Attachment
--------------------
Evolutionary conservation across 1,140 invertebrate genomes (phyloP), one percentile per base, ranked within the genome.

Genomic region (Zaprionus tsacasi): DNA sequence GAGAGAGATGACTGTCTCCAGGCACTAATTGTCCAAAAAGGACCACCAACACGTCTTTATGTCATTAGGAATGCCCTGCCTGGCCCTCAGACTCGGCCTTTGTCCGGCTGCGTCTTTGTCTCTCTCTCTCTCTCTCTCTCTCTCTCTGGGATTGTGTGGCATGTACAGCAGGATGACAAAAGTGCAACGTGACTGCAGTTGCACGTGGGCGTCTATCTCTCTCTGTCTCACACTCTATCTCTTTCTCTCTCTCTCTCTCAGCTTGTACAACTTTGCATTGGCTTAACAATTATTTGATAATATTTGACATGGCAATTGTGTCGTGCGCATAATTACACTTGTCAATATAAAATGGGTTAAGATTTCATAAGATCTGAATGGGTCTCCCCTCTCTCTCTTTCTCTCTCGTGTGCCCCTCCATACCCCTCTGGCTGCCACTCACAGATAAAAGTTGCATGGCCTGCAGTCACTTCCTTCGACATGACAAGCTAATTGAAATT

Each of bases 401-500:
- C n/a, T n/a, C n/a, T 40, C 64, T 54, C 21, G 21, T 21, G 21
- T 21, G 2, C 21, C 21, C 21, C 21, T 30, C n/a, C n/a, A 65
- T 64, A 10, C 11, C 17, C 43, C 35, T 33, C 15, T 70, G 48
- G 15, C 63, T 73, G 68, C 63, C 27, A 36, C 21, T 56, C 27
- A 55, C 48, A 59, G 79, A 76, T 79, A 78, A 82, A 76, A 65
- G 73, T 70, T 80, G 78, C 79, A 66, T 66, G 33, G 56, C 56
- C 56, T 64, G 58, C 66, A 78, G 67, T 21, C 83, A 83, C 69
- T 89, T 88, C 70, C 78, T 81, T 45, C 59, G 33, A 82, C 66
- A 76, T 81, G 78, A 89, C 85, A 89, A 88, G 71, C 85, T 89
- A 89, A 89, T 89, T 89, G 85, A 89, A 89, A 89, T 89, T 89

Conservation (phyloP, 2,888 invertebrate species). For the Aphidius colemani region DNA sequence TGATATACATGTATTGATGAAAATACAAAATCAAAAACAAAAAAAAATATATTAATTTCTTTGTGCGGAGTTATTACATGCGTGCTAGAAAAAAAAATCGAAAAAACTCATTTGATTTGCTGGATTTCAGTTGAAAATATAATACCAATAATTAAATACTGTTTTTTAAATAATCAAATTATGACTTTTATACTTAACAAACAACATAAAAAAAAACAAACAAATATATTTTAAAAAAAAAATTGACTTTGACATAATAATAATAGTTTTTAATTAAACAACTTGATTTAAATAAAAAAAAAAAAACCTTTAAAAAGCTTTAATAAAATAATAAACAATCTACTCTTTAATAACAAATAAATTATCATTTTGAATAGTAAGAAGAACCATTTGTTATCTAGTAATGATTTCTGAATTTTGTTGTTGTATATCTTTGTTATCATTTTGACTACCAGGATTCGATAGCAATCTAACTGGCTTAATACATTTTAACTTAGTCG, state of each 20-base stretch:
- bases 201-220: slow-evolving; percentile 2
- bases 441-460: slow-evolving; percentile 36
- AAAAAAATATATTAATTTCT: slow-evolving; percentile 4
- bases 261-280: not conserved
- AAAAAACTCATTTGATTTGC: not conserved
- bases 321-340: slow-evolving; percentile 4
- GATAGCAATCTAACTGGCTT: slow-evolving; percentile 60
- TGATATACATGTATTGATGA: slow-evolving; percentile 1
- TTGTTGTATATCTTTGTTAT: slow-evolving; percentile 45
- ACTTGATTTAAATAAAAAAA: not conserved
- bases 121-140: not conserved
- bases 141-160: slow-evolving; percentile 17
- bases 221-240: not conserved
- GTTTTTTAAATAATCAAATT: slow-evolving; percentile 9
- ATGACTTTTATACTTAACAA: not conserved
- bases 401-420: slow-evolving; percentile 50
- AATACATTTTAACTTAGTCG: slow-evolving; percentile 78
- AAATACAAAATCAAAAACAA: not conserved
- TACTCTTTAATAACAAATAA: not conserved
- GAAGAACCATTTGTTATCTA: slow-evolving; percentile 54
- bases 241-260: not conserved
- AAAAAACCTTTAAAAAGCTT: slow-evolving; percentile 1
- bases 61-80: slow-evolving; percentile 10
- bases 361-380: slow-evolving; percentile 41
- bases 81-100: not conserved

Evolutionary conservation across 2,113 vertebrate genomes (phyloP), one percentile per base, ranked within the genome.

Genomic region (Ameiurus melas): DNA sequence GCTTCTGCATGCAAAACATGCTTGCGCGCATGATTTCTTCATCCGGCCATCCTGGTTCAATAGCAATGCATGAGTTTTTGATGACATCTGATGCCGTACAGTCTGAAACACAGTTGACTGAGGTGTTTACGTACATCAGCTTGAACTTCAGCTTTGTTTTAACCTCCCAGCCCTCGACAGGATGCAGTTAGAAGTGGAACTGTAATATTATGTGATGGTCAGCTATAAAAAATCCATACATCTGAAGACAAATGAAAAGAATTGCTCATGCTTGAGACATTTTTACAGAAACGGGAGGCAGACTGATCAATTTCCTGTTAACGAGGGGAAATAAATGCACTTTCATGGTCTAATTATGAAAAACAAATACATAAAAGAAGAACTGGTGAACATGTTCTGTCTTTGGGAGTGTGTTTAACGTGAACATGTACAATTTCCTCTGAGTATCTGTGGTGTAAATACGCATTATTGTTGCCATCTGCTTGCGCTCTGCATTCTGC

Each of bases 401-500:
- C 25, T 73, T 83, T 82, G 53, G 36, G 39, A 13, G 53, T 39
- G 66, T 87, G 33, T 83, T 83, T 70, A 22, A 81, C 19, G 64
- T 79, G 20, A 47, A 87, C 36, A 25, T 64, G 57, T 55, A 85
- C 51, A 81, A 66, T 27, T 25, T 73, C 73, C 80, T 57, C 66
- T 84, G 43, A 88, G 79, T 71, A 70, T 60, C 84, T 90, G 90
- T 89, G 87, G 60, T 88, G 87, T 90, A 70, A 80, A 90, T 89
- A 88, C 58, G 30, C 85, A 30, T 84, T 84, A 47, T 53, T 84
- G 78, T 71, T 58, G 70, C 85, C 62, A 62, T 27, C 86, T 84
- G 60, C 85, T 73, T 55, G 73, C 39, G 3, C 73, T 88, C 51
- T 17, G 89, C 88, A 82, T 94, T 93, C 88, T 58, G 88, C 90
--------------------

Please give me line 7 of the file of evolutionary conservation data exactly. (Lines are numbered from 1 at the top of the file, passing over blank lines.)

- G 15, C 63, T 73, G 68, C 63, C 27, A 36, C 21, T 56, C 27